Netflix’s Brandon Riegg, VP of unscripted and documentary series, spoke about the streamer’s dive into sports-themed content and the smashing success of “Beckham” — its docuseries chronicling the life and marriage of famed footballer David Beckham and Victoria Beckham, aka Posh Spice — at Content London on Wednesday.
Riegg said Netflix did not give editorial control away on “Beckman.” “We retained final cut in no different than any of the sports leagues,” he said, adding that Netflix “talked to all of the talent and partners. We want them to feel invested and as a stakeholder, but also understand that our job and the producer’s job is to tell the best version of that story and to encompass and cover whatever they think is meaningful.”
The executive also revealed Beckham didn’t watch the series until after it had premiered on Netflix. “I don’t think he or Victoria had seen any of it. So they came in, I think as fans and also, you know, waiting to see what had been put together. But they were really pleased with how it turned out,” said Riegg, who described Beckham as an “incredibly thoughtful, genuine person.”
In recent years, the streamer has achieved significant success with several sports-themed unscripted shows such as “F1: Drive to Survive” and is looking to do more going forward, Riegg told the conference’s attendees.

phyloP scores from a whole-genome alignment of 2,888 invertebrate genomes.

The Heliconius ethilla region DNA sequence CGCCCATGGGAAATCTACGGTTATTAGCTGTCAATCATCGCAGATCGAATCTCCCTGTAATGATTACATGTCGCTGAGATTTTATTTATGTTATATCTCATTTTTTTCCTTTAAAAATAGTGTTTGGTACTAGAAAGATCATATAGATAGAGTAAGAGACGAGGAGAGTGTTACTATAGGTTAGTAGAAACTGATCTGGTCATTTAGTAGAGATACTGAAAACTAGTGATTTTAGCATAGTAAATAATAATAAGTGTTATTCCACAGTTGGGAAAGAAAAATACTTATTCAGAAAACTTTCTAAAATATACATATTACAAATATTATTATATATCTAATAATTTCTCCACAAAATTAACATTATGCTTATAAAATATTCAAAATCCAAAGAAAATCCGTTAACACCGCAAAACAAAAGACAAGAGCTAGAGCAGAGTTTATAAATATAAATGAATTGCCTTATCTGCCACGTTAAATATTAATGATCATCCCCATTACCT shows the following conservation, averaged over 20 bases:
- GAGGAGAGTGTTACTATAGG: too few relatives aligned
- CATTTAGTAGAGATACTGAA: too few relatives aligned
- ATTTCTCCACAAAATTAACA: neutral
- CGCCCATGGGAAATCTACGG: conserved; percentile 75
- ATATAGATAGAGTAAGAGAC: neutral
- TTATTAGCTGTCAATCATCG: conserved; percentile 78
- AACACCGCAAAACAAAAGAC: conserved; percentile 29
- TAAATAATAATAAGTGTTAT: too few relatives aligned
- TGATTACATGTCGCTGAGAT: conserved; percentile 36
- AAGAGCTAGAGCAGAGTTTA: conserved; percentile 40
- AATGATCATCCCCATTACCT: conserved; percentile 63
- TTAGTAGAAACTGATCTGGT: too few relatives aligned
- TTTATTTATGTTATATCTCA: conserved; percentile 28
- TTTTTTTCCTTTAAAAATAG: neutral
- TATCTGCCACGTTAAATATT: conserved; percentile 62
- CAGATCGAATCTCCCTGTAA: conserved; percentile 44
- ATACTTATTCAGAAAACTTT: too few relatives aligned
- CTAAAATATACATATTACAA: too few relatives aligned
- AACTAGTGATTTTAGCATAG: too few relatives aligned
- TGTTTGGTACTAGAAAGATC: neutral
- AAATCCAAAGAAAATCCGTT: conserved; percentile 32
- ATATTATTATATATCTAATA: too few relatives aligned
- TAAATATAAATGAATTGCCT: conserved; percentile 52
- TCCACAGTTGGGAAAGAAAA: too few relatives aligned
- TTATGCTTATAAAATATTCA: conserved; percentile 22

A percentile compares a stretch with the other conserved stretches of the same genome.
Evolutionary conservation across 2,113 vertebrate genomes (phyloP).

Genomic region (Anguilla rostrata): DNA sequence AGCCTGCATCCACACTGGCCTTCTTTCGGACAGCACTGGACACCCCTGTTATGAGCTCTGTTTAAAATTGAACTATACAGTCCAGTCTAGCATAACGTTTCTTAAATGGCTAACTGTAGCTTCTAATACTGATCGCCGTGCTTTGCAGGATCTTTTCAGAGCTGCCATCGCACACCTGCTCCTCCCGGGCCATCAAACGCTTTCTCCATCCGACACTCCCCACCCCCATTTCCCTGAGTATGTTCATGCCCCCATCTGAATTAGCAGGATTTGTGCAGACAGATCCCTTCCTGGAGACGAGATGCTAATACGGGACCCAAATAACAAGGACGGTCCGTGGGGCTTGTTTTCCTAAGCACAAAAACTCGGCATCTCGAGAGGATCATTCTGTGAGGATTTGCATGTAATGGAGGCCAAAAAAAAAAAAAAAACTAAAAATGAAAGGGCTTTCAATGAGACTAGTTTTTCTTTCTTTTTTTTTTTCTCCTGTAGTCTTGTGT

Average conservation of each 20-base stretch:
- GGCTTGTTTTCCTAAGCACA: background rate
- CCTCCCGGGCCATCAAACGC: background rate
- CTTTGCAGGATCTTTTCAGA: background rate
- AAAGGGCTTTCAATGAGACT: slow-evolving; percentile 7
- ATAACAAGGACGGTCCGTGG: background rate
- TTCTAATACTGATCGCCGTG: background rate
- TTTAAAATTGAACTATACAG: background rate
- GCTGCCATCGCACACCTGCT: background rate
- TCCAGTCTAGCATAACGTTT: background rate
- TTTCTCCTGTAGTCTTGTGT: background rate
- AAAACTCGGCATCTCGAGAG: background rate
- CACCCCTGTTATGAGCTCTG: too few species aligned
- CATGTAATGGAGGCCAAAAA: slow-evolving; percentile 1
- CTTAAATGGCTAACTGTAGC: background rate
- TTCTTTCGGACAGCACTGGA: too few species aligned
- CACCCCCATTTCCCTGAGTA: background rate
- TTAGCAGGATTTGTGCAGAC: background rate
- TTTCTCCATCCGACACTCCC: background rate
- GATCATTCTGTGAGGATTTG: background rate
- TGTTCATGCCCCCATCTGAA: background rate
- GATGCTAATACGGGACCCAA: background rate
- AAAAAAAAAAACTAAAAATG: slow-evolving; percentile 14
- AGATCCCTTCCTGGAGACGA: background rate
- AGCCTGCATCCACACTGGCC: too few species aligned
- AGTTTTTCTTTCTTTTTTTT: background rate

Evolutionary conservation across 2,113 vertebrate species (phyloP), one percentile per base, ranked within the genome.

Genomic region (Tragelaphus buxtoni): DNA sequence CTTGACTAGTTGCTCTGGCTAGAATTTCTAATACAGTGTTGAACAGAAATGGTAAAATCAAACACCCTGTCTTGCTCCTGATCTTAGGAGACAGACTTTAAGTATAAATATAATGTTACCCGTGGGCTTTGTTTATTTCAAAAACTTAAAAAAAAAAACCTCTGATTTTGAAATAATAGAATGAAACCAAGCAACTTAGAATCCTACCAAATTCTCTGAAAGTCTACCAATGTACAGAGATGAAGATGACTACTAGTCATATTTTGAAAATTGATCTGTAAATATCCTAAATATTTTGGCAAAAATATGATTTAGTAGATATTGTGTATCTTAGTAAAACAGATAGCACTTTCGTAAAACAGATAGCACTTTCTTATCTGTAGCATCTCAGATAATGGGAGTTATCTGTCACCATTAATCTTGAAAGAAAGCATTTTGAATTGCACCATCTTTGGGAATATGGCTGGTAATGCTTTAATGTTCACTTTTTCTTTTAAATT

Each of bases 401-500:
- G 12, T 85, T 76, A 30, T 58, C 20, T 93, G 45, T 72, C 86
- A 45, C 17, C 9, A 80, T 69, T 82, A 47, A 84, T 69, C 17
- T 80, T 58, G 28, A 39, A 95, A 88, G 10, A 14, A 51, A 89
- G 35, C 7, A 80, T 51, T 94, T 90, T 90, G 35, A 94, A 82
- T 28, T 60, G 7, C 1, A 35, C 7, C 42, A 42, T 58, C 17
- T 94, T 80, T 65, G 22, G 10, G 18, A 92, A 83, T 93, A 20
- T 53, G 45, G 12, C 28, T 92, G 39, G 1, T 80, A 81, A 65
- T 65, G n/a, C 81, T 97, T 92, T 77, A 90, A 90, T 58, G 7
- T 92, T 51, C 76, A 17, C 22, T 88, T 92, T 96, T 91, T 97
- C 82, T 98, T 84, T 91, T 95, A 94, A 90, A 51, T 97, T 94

“Sports is sort of an incredible storytelling engine. I always say it’s the biggest soap opera that exists, right? You never really know what you’re going to get,” said Riegg, who admitted being a “massive sports fan” himself.
He said that while Netflix isn’t in the live sports rights business, “we’ve done a terrific job of creating shows and coming up with franchise that really feed that appetite and also give fans and even non-fans alike, a different glimpse into the worlds and the characters that inhabit them. “
Riegg said Netflix isn’t looking to invest heavily in live sports, like other streamers such as Prime Video.
“Ted Sarandos, our CEO, has said, ‘We’re not anti-sport. We’re pro-profit,” Riegg said. “So it’s just not aligned with sort of our strategy and business model. I think there are some terrific platforms that get those live rights, and we’re just looking to again tap into that fandom with our narrative programming.”